How to reduce your mortgage interest rate and fees

With interest rates continuing to rise, reducing your mortgage interest rate can be a great way to save money so you’re not out of pocket and can keep or invest more of what you earn.

Here’s a four step plan that may help you decrease your interest rate and reduce mortgage repayments.

Step 1: Negotiate a lower interest rate

If you have a mortgage with a variable interest rate, you can renegotiate your rate with your lender.

You want to sound confident when you speak to your lender. That means being armed with all the information you need before you pick up the phone.

Check your current interest rate and repayments, then compare it to similar loans elsewhere. If you find a better rate, ask your lender to match it or offer you a lower interest rate.

Reviewing fees

When reviewing your fees, look at the comparison rate. This shows the true cost of the loan once fees have been included.

In addition to the comparison rate, check the one off fees such as application fees, monthly fees and annual fees. You may also want to ask which ones can be waived.

Don’t forget to stay on top of what’s happening in the market so that if big changes are made to mortgage interest rates, you can jump on it. It’s the small changes you make now, that can have a huge impact over the lifetime of your mortgage.

Switching loans

If your lender is willing to lower your interest rate but that rate is still not competitive with other rates on the market, you may want to consider switching to another lender.

If you decide to change, make sure you consider all the pros and cons of refinancing. You should make sure the benefits outweigh any fees you could end up paying. This may include costs for closing your current mortgage and applying for another one.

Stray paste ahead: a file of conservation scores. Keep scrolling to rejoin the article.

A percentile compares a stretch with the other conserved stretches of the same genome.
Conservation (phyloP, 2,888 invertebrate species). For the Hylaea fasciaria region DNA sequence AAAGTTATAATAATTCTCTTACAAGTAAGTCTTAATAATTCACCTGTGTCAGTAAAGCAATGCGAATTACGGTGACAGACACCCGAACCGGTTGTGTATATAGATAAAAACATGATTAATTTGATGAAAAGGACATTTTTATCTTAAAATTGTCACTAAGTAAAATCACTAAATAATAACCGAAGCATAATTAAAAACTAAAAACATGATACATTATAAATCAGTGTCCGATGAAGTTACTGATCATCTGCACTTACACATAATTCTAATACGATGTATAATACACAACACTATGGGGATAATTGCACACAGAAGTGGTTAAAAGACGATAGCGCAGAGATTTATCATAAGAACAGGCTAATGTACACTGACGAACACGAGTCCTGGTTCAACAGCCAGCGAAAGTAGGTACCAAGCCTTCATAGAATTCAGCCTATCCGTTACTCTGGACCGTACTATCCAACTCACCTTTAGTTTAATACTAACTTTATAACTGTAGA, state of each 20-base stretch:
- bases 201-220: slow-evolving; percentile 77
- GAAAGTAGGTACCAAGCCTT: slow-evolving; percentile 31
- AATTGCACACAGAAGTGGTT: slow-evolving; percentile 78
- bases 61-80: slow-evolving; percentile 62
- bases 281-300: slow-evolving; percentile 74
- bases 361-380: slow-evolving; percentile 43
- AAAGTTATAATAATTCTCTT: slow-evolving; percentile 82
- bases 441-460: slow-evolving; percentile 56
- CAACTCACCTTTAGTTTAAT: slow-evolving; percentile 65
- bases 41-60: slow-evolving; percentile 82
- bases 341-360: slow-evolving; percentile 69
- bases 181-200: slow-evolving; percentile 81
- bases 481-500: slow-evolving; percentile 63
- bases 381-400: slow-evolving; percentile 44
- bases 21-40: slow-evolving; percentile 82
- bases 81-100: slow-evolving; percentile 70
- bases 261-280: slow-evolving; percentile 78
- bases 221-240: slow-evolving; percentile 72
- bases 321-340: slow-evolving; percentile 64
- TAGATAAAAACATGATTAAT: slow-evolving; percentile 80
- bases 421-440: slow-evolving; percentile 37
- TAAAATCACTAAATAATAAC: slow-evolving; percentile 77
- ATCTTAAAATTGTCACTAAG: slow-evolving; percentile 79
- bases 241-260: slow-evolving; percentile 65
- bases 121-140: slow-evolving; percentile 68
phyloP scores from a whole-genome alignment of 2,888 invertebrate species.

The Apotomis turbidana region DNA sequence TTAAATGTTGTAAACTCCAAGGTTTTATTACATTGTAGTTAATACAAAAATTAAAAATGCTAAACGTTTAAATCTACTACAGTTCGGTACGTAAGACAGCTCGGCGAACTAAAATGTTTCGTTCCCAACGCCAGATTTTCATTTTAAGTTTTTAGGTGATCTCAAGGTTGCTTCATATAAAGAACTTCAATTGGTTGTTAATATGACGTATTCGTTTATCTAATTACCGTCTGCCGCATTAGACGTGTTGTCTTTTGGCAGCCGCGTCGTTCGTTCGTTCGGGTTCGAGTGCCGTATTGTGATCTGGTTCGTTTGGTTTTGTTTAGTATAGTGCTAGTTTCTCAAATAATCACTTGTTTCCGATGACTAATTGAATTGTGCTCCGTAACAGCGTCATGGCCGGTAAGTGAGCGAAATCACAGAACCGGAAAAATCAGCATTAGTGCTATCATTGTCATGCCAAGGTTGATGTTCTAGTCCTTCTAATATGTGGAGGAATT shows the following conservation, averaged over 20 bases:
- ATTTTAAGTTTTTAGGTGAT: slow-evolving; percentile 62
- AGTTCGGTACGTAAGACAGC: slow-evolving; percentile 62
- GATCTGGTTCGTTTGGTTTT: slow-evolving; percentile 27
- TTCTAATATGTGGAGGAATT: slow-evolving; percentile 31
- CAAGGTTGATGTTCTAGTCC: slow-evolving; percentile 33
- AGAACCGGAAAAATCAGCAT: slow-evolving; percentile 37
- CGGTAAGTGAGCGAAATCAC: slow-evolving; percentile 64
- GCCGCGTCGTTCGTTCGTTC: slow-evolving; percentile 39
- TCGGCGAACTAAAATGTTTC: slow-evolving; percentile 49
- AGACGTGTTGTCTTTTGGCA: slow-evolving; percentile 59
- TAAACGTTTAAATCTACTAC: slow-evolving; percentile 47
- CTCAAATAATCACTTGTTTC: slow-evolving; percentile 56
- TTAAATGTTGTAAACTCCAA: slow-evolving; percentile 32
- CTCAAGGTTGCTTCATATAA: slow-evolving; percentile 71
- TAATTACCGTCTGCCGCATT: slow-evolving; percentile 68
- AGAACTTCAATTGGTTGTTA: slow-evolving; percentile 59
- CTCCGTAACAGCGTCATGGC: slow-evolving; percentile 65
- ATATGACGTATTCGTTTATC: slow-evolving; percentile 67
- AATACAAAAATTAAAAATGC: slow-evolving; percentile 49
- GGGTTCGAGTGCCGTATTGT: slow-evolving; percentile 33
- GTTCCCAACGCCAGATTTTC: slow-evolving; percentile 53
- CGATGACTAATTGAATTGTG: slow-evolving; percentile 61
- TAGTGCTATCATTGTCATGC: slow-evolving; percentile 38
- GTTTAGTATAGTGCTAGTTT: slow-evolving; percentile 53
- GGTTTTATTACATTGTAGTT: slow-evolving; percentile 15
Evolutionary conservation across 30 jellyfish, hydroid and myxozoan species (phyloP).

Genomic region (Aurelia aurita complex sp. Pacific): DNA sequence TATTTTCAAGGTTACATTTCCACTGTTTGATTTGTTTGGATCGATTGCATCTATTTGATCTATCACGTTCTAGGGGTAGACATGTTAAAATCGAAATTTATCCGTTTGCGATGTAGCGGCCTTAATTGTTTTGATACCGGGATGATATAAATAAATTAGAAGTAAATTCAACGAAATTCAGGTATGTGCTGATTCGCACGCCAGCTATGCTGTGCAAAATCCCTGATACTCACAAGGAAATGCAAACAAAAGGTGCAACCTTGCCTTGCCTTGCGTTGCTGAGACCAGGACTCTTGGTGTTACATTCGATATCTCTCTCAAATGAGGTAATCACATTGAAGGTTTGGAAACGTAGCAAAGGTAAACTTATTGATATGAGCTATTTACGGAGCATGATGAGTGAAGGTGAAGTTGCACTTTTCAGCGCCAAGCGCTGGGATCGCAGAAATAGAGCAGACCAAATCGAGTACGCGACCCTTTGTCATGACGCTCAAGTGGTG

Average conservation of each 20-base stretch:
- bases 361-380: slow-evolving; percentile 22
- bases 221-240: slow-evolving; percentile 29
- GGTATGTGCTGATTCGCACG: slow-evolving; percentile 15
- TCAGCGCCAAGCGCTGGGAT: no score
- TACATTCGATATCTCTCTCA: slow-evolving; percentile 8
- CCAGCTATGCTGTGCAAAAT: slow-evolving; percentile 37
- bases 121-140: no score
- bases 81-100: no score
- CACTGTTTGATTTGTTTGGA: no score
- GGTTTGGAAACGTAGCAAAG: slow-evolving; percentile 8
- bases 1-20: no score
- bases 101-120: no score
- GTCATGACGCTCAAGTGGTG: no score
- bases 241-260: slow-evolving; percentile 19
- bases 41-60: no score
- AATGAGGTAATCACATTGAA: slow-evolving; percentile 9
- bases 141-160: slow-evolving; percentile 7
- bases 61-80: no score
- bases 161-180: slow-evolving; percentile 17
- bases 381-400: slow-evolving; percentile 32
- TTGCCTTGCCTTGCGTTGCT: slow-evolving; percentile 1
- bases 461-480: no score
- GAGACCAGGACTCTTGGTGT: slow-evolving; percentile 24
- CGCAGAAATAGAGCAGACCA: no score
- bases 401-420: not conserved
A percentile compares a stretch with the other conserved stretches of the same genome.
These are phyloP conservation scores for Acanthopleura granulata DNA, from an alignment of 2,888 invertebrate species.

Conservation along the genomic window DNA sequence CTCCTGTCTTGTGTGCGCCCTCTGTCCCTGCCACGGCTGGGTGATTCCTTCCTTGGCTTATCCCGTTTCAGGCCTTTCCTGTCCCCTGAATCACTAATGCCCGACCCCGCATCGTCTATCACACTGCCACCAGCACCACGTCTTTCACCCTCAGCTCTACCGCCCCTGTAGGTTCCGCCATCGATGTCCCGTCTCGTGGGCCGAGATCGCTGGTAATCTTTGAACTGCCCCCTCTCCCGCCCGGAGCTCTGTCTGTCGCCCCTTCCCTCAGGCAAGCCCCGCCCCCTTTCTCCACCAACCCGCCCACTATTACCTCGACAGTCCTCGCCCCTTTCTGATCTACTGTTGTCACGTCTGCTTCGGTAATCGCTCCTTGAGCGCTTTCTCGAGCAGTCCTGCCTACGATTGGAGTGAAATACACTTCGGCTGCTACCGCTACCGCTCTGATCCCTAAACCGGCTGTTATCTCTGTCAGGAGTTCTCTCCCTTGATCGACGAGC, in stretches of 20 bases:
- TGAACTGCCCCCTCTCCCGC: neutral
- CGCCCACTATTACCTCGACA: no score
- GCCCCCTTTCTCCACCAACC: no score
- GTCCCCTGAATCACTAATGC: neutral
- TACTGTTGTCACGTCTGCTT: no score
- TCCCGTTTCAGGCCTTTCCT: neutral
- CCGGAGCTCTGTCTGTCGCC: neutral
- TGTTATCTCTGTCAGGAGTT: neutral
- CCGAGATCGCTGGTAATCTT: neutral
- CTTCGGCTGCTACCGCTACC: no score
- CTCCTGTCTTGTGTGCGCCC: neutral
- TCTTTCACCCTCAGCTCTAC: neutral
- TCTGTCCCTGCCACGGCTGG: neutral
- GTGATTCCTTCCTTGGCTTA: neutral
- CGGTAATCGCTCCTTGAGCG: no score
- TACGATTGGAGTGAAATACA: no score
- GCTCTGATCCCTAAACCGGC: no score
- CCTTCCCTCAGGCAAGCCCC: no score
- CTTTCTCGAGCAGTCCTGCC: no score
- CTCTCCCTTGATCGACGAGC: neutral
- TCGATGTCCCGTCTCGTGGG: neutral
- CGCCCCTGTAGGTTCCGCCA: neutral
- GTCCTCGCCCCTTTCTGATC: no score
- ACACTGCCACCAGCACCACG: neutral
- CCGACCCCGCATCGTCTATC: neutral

Step 2: Commit to extra payments

Consider whether you can afford to pay more than your minimum repayments.

If you can, put in extra cash where possible, like a bonus or tax refund into your mortgage. This could save you thousands of dollars in interest and shorten the life of your loan.

Step 3: Consider an offset account

If you have a mortgage with a variable interest rate, an offset account maybe can be beneficial.

Like a savings or transaction account, you can use it for regular payments. The difference is it’s linked to your mortgage.

By having the money sitting in an offset account, it effectively reduces the amount you owe on your mortgage, so you end up paying less interest in the end.

For example, if you have a mortgage of $350,000 and you have an offset account with $10,000, you’ll only pay interest on a loan of $340,000.

Step 4: Pay off interest and principal

Paying off both the principal and interest on your mortgage, is another strategy to save money by removing your debt faster.

With an interest only loan, your repayments are covering the interest on the amount you borrowed but that’s it.

If you’re paying off the principal as well, you’re not only reducing the interest, but you’re also shortening the term of your loan.

Source: MLC



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